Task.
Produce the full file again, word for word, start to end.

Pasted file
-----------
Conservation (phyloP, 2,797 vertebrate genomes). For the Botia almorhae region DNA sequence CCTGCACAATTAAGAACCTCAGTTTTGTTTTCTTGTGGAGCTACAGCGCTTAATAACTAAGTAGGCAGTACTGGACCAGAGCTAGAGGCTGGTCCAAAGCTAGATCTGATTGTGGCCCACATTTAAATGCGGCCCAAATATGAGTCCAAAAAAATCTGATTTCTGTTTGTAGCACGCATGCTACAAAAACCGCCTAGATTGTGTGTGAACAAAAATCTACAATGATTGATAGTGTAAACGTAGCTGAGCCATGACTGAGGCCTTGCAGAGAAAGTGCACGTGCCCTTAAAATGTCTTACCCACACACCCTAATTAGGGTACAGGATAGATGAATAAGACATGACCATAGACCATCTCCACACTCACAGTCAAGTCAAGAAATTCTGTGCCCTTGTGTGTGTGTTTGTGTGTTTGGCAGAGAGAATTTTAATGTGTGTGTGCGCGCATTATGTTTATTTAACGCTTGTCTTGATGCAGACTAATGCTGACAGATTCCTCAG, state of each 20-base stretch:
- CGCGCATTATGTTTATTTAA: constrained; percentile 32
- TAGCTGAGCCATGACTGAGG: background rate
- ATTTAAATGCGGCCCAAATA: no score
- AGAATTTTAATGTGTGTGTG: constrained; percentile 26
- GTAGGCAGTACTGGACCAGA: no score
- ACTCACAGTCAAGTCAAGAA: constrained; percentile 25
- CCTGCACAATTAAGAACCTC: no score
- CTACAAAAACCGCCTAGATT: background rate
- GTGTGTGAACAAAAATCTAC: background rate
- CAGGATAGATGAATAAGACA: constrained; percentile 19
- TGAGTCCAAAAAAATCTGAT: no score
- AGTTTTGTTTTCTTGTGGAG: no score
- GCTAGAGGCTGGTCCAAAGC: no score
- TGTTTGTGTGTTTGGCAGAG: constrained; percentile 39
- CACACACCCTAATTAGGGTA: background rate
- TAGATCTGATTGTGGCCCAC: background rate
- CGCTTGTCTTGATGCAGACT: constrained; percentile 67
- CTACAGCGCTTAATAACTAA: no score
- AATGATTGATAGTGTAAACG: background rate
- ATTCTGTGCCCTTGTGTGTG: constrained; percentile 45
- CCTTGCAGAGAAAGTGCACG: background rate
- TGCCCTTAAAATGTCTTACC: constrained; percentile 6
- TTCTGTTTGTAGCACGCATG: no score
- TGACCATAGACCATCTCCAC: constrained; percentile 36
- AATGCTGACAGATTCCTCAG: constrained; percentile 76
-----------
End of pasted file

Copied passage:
Conservation (phyloP, 2,797 vertebrate genomes). For the Botia almorhae region DNA sequence CCTGCACAATTAAGAACCTCAGTTTTGTTTTCTTGTGGAGCTACAGCGCTTAATAACTAAGTAGGCAGTACTGGACCAGAGCTAGAGGCTGGTCCAAAGCTAGATCTGATTGTGGCCCACATTTAAATGCGGCCCAAATATGAGTCCAAAAAAATCTGATTTCTGTTTGTAGCACGCATGCTACAAAAACCGCCTAGATTGTGTGTGAACAAAAATCTACAATGATTGATAGTGTAAACGTAGCTGAGCCATGACTGAGGCCTTGCAGAGAAAGTGCACGTGCCCTTAAAATGTCTTACCCACACACCCTAATTAGGGTACAGGATAGATGAATAAGACATGACCATAGACCATCTCCACACTCACAGTCAAGTCAAGAAATTCTGTGCCCTTGTGTGTGTGTTTGTGTGTTTGGCAGAGAGAATTTTAATGTGTGTGTGCGCGCATTATGTTTATTTAACGCTTGTCTTGATGCAGACTAATGCTGACAGATTCCTCAG, state of each 20-base stretch:
- CGCGCATTATGTTTATTTAA: constrained; percentile 32
- TAGCTGAGCCATGACTGAGG: background rate
- ATTTAAATGCGGCCCAAATA: no score
- AGAATTTTAATGTGTGTGTG: constrained; percentile 26
- GTAGGCAGTACTGGACCAGA: no score
- ACTCACAGTCAAGTCAAGAA: constrained; percentile 25
- CCTGCACAATTAAGAACCTC: no score
- CTACAAAAACCGCCTAGATT: background rate
- GTGTGTGAACAAAAATCTAC: background rate
- CAGGATAGATGAATAAGACA: constrained; percentile 19
- TGAGTCCAAAAAAATCTGAT: no score
- AGTTTTGTTTTCTTGTGGAG: no score
- GCTAGAGGCTGGTCCAAAGC: no score
- TGTTTGTGTGTTTGGCAGAG: constrained; percentile 39
- CACACACCCTAATTAGGGTA: background rate
- TAGATCTGATTGTGGCCCAC: background rate
- CGCTTGTCTTGATGCAGACT: constrained; percentile 67
- CTACAGCGCTTAATAACTAA: no score
- AATGATTGATAGTGTAAACG: background rate
- ATTCTGTGCCCTTGTGTGTG: constrained; percentile 45
- CCTTGCAGAGAAAGTGCACG: background rate
- TGCCCTTAAAATGTCTTACC: constrained; percentile 6
- TTCTGTTTGTAGCACGCATG: no score
- TGACCATAGACCATCTCCAC: constrained; percentile 36
- AATGCTGACAGATTCCTCAG: constrained; percentile 76